Manganese Exposure Estimation and its Association with Blood Manganese
Eisen, Michelle E M
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Despite evidence of adverse health effects resulting from exposure to welding fume and in particular to manganese (Mn), biomarkers of exposure are poorly understood and have not been thoroughly evaluated in a longitudinal design. This study evaluates the relationship between well-characterized inhaled Mn exposure and whole blood Mn concentrations. A cohort of 34 apprentice welders was observed for three academic quarters during which subjects were exposed to welding fume. Personal airborne exposures to Mn and total particulate mass were measured five times each quarter and blood samples were taken twice on four days in each quarter for each subject. Individual characteristics with the potential to influence the relationship between air and biomarker concentrations, including type of welding and respirator use, were assessed in all subjects via questionnaire. Using these data, a mixed effects predictive model was developed to quantitatively estimate air Mn exposures on non-sampling days, allowing for both fixed and random effects. Air exposure results demonstrated that different welding types were significantly associated with air Mn exposure. The relationship between air exposure levels and predicted exposures were correlated to whole blood Mn levels using robust linear regression. No significant association was found between air exposure and blood Mn when compared across day. A statistically significant association was found between estimated quarterly air Mn exposure and cross-quarter blood Mn. This positive relationship indicated a loose association between increasing exposure and increasing difference in blood Mn levels. However, the overall results of this study indicate that blood Mn does not seem to be an effective short-term biomarker of exposure as analyzed. More data and a different time structure for analysis could lead towards a better understanding of blood Mn's association with air Mn exposure.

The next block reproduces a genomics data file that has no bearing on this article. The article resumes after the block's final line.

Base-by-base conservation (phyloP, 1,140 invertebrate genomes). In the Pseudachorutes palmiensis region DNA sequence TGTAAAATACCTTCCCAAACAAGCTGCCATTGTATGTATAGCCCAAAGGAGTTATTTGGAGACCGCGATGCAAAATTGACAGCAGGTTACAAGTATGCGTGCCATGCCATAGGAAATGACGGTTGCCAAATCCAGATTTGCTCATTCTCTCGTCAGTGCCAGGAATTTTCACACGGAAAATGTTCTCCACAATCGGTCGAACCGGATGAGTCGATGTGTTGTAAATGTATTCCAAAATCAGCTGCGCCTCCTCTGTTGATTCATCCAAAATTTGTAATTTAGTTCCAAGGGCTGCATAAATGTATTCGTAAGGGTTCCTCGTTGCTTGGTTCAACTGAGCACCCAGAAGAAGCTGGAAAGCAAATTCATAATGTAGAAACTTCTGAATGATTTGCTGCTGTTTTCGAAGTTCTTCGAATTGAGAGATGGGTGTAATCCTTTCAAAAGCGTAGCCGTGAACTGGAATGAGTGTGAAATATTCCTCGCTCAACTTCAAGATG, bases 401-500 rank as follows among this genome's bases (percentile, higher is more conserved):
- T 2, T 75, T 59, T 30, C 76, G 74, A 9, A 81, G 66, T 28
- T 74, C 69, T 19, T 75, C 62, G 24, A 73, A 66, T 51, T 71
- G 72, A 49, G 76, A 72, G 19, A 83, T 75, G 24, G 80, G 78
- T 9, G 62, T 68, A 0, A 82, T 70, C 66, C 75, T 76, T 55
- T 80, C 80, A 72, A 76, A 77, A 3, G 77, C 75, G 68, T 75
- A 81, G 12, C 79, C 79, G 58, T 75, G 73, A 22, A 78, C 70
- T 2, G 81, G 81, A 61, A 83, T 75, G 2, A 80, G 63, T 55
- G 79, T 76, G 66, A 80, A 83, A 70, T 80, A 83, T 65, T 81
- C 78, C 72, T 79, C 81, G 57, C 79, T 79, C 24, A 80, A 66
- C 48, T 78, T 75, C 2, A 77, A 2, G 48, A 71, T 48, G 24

- Environmental health